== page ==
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Governance

Challenges and opportunities of urbanization in India

Divya Gupta's picture

India’s leading urban thinkers and practitioners gathered earlier this month, on November 1, 2017, in New Delhi to discuss “Challenges and Opportunities of Urbanization in India,” at a Roundtable Discussion organized by the World Bank Group. The event was chaired by Ede Ijjasz-Vasquez, Senior Director, Global Practice for Urban, Social, Rural and Resilience, World Bank.


 
“India's urban trajectory will be globally important,” said Vasquez in opening remarks, underscoring the strong link between the country’s economic trajectory and how it urbanizes, particularly over the next two decades. “It’s progress on poverty elimination, efficiency and growth of the economy, health of urban residents, climate emissions will all have a very important bearing, not just for India, but globally.”

How can we routinize disruption?

Maria Amelina's picture
Allô École! training for parents, primary school, Tshikapa, DRC. (Photo: Ornella Nsoki / Moonshot Global, Sandra Gubler / Voto Mobile Inc., Samy Ntumba / La Couronne)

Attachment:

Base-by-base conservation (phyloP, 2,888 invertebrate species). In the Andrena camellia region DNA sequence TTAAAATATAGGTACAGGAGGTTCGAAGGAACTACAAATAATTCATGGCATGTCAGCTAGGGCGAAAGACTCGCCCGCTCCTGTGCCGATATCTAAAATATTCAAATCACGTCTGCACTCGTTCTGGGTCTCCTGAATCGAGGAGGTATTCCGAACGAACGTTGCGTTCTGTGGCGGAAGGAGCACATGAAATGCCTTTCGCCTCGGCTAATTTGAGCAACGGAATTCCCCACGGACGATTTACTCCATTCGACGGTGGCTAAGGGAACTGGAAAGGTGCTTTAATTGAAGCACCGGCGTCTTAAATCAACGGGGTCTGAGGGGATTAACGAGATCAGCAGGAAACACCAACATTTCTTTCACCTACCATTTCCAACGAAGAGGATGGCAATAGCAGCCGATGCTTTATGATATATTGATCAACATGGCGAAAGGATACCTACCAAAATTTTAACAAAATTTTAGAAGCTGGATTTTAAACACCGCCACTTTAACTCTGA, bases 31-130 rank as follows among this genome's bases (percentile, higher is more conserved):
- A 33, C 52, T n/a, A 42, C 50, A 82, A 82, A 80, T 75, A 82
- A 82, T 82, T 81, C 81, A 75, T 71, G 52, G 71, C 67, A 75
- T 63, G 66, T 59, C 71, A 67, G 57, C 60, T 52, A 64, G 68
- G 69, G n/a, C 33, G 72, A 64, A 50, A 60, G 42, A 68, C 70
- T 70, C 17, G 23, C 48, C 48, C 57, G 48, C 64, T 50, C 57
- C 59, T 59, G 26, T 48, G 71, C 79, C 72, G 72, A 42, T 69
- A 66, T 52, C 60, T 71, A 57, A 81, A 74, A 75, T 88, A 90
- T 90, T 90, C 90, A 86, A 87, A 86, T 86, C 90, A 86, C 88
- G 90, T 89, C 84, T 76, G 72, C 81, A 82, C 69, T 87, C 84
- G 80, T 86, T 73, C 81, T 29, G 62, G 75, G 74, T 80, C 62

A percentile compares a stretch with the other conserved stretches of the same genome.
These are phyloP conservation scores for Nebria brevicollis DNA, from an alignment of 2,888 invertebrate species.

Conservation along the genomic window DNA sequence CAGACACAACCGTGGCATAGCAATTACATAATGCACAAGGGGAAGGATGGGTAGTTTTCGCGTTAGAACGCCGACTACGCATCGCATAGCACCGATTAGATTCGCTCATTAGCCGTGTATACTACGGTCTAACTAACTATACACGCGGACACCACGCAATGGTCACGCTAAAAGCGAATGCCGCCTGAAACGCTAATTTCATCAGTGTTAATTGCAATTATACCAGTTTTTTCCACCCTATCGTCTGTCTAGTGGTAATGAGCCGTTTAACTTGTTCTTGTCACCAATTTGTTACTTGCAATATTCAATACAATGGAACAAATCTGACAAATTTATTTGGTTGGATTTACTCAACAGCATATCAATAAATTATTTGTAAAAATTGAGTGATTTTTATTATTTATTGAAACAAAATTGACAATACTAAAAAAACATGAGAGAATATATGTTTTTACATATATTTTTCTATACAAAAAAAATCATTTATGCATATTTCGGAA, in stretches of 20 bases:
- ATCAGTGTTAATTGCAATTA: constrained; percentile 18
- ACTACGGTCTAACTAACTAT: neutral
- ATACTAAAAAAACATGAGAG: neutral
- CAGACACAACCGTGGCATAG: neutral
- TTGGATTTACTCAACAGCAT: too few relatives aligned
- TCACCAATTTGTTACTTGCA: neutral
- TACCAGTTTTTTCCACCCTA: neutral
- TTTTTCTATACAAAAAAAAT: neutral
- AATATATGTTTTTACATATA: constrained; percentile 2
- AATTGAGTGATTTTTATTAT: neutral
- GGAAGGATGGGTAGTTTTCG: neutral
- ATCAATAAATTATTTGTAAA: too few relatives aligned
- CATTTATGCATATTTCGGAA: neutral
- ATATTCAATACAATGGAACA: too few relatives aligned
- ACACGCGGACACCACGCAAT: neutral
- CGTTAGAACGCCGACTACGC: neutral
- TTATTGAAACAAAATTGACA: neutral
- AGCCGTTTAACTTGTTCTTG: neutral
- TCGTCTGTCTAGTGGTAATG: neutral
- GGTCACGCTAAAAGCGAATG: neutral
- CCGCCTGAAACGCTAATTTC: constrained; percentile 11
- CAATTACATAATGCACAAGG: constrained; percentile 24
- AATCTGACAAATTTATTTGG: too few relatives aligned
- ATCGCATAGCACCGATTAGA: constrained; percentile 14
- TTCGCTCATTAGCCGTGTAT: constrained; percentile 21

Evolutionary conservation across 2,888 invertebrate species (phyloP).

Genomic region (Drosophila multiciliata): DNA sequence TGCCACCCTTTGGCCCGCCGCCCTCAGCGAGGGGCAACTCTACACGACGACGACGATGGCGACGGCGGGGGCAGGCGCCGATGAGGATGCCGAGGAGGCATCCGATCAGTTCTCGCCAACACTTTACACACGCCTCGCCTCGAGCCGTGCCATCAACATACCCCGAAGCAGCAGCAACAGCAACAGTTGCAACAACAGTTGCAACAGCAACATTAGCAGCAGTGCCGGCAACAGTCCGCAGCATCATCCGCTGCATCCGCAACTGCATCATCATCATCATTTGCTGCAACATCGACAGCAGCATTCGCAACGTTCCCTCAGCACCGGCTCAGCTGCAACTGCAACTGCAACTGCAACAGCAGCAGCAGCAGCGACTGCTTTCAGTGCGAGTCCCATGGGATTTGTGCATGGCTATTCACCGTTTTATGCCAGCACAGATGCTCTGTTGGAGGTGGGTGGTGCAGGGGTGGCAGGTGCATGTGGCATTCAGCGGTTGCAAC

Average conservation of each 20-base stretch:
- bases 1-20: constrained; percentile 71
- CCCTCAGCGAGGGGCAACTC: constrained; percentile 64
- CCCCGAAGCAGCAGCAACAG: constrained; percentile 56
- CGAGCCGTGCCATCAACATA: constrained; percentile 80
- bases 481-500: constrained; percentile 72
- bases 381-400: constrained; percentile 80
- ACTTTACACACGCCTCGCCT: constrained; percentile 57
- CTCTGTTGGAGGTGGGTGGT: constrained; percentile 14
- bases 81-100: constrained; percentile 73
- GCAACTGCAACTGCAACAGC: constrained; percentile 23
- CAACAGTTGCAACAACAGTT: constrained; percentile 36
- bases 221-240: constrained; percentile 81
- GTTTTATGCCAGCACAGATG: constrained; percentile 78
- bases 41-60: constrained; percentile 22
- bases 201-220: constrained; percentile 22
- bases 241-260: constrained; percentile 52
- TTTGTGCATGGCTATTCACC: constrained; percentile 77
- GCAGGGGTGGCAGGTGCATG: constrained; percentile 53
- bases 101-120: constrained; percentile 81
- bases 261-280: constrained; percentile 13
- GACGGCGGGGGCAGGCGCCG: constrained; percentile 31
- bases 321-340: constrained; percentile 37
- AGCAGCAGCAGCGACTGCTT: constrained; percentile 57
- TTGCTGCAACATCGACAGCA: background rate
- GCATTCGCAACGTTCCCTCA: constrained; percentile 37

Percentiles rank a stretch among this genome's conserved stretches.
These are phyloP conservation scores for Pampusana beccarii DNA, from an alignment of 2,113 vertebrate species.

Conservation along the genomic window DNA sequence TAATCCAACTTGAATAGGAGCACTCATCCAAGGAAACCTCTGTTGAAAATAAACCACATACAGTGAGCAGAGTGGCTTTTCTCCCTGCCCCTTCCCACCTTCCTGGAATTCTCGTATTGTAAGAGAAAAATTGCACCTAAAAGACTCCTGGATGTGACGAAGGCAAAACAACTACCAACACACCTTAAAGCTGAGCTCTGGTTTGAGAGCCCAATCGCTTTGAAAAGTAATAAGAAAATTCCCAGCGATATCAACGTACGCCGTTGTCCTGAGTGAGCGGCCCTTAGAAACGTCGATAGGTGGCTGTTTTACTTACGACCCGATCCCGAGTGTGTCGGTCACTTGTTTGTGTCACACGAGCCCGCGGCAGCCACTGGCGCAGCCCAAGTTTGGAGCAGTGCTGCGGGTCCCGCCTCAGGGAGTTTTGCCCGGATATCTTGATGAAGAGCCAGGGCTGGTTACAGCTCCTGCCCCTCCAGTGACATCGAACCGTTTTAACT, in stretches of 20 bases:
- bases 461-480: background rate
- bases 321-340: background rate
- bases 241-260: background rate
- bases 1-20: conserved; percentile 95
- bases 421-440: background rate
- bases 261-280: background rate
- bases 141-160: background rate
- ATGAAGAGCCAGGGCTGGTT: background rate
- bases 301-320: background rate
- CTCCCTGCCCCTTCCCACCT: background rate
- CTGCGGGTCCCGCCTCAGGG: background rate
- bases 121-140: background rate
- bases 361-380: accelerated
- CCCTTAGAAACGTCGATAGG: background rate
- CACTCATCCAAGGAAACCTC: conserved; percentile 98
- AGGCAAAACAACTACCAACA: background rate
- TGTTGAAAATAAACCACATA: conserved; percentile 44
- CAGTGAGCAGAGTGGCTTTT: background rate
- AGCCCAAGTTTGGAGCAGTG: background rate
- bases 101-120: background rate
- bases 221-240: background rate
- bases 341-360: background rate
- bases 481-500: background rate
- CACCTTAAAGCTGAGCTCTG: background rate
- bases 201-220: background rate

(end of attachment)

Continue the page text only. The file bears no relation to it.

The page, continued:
Mobile solutions for better governance in education

Let’s look at these pictures together: villagers examining a poster, teachers putting a similar poster on the wall, adding a number to it; government officials choosing designs for a dashboard with a help of a technician.  None of these can be described as “cutting-edge technology” but these photos show moments in the life of a cutting-edge, disruptive project.

It’s the kind of project that works technical innovation into the lives of citizens and incentives to respond to the needs of these citizens into the workflows of government officials. 

Allô, École! is a mobile platform funded by Belgian Development Cooperation and executed by the Ministry of education of the Democratic Republic of Congo (DRC), with the help of the World Bank.

Join us to discuss the role of citizens in building open, accountable and inclusive societies

Jeff Thindwa's picture



How can citizens’ actions help build a society that is more open, accountable and inclusive? In about a week, social accountability stakeholders from across the world will convene at World Bank headquarters to discuss just that, at the Global Partners Forum of the World Bank’s Global Partnership for Social Accountability (GPSA). 

One-stop shops and the human face of public services